Wednesday, April 20, 2016

My Two Cents on Political Finance

The latest political scandal is high-priced political fundraisers held by Ontario’s premier Kathleen Wynne and her Liberal Party, where deep-pocketed investors and cash-flush companies pay thousands of dollars to spend an evening with the top decision-makers. Most other parties haven’t said much about this, either, since they, too, depend on multi-thousand-dollar contributions from the usual suspects: the rich, corporations, and unions. Only the Green Party has notably stood apart, having advocated for years for a total ban on corporate & union contributions and a reduction in the individual maximum contribution limit.
So saith Uncle Pennybags!
This goes for the municipal level, too, where studies show corporations and developers provide the lion’s share of campaign contributions, while mayors and councillors are mainly funded with money from outside their own jurisdictions. Although some cities have ruled out some classes of contributions, and some candidates (like our own Mayor Jeff Lehman) pledge not to accept developer money, what is truly needed is a comprehensive reform, not just a patchwork of local or personal measures. Otherwise, nothing contradicts a clear picture of democracy for sale to the highest bidder.
But getting the big money interests out of politics solves one problem at the risk of creating another. If parties can’t accept big cheques, they will need to get a lot of little ones instead. Yet with fewer than one in 500 people willing to give more than $100 to a political candidate, there are limits to this revenue. Starving parties of money isn’t a good idea, either, because presenting a clear, researched platform to the public in a way they will take notice isn’t cheap.
Inexpensive tools like email or social media are handy, but they work by connecting to contacts you already have, or to people willing to pay attention to political posts (if their ad blockers aren’t engaged). They can’t reach those who aren’t already engaged. Distributing literature and putting up signs are still crucial elements of campaigning. In their absence, as those with a small budget and ecological conscience have found with online-only “virtual campaigns”, means most voters will never even know you exist or learn your positions. In fact, without election signs and a heavy amount of mass advertising by parties, a shockingly large percent of the electorate won’t even realize there’s an election on, much less who the parties or candidates are. Political apathy can’t simply be ignored; campaigns must push back with costly in-your-face tactics. So if Mr. Moneybags can’t help, what shall we do instead?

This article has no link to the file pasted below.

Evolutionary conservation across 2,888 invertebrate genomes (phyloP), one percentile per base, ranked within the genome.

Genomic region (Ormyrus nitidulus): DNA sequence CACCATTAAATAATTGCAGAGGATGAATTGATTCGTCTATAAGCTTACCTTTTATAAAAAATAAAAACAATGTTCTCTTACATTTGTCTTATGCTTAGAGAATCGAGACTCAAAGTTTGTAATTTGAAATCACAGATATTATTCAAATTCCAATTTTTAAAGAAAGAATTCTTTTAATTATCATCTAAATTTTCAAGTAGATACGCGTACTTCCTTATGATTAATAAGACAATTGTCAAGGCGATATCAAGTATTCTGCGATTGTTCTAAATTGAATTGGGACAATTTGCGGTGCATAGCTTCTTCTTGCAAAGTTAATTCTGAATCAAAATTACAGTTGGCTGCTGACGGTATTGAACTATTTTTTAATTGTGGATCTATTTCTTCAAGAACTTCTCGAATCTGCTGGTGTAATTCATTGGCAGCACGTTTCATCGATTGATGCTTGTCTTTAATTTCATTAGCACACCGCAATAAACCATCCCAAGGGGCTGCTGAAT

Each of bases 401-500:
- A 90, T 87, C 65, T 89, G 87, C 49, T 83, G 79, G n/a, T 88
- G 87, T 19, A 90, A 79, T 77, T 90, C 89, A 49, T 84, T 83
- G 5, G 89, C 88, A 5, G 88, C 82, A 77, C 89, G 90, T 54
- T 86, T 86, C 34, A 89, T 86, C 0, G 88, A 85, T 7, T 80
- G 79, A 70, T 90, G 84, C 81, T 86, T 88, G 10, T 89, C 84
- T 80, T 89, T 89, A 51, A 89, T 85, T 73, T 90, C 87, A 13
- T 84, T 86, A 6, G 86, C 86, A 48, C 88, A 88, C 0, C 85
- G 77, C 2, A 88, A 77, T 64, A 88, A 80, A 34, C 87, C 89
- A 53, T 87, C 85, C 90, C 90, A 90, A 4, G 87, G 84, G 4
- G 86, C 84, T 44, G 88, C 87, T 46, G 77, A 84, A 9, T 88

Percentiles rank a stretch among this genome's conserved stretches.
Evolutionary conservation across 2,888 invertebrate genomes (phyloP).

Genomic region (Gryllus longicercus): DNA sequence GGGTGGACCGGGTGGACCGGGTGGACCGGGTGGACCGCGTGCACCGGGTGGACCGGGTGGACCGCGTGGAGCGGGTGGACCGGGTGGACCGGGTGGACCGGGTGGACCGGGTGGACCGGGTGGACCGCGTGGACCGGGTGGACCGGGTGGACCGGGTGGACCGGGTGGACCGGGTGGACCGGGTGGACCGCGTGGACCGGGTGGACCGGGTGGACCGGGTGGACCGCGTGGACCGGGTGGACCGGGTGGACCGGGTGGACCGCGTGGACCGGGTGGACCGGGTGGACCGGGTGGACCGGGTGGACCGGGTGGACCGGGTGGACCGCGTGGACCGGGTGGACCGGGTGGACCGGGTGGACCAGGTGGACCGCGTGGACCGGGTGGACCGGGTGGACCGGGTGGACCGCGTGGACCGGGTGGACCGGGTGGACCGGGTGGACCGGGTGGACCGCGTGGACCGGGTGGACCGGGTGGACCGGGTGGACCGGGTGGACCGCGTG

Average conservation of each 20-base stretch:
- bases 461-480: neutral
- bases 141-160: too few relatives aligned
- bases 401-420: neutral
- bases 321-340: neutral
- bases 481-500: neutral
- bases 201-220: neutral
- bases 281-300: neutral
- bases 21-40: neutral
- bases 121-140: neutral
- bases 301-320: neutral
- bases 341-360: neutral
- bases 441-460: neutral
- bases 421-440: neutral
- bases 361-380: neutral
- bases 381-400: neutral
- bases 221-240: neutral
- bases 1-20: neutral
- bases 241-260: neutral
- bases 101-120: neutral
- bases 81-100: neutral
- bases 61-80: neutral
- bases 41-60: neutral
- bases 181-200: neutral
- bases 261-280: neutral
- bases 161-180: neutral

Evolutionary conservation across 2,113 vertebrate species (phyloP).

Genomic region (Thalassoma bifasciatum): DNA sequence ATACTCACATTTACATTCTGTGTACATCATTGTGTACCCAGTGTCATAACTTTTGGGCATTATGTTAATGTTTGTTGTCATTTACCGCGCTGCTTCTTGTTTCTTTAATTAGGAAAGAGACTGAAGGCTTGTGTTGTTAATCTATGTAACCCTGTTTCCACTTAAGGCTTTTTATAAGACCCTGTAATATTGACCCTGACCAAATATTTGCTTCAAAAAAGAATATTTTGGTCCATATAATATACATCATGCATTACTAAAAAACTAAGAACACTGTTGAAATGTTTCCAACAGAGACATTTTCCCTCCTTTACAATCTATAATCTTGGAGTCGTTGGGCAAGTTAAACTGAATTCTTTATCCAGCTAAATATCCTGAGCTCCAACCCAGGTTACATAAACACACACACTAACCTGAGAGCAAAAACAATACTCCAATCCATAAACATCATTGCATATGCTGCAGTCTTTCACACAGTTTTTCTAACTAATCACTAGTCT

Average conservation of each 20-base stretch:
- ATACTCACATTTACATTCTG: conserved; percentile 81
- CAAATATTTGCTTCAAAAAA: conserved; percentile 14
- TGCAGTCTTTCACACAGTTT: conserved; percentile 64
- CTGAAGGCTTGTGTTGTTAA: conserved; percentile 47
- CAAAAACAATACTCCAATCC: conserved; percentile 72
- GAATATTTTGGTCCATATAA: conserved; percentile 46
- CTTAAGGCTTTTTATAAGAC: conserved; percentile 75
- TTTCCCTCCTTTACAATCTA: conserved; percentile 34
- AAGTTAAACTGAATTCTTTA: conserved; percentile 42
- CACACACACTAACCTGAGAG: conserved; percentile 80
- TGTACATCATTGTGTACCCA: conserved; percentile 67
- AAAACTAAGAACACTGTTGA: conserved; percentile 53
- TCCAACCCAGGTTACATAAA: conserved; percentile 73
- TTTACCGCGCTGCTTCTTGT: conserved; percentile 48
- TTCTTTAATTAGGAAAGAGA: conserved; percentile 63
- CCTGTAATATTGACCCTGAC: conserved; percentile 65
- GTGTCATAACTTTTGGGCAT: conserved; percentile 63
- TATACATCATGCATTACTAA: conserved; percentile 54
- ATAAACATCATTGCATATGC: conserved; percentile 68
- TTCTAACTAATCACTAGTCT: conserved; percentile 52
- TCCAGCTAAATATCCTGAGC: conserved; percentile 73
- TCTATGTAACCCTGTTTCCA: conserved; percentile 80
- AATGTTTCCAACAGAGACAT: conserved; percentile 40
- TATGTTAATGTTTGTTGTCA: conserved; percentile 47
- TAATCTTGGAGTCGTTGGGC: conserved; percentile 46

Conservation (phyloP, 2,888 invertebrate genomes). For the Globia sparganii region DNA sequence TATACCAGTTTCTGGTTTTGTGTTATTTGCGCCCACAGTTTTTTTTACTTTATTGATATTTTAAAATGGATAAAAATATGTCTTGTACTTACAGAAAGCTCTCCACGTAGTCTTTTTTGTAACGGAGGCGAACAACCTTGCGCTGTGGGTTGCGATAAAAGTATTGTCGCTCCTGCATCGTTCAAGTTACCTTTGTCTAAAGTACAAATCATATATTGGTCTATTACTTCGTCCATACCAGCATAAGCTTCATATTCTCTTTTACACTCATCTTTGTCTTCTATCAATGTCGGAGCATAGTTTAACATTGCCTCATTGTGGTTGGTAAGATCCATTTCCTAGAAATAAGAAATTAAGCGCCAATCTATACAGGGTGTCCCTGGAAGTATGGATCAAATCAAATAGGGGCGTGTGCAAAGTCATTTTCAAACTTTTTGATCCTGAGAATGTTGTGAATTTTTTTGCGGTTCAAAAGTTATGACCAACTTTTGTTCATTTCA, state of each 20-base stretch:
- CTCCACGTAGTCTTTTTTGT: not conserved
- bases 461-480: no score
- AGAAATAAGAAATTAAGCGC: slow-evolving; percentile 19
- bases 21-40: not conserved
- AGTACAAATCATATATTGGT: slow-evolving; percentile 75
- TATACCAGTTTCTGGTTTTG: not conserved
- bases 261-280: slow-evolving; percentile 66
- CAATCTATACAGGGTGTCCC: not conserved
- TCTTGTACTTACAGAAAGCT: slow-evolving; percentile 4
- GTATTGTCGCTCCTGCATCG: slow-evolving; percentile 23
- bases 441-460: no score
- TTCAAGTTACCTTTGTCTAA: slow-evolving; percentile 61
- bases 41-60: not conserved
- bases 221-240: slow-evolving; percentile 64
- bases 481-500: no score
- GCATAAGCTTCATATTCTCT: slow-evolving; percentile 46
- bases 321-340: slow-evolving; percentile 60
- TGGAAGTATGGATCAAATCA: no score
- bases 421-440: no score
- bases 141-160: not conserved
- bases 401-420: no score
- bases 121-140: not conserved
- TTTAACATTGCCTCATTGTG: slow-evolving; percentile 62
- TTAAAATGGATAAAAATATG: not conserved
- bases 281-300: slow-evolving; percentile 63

One clear answer is per-vote funding for political parties. This used to be in place federally, replacing big cheques when contribution limits were first tightened in 2004. Since then, half of our provinces have also adopted some form of per-vote funding. Arguments that this is an unwarranted taxpayer subsidy are completely disingenuous, as they come from parties benefitting from rich public subsidies through contribution tax credits and election spending rebates. Those are actually the subsidies that should have been reduced, since they favour big-spending parties or those with deep-pocketed supporters.
And since per-vote funding won’t work municipally, where candidates don’t represent parties, we also need a shift from generous donor tax credits to public matching, like in Quebec where the first $20,000 raised per candidate, and $200,000 per party, receives matching funds. This would help even the playing field between larger, more established parties and newer, smaller ones.
Most importantly, reforms like this must be implemented soon, definitely before the next municipal and provincial elections, so that we will never again have an election cycle dominated by big corporate, union, or developer interests.

Published as my Root Issues column in the Barrie Examiner as "Reforms needed to discourage elections from being dominated by corporations, unions, or developers"

Erich Jacoby-Hawkins is the vice president of the Robert Schalkenbach Foundation

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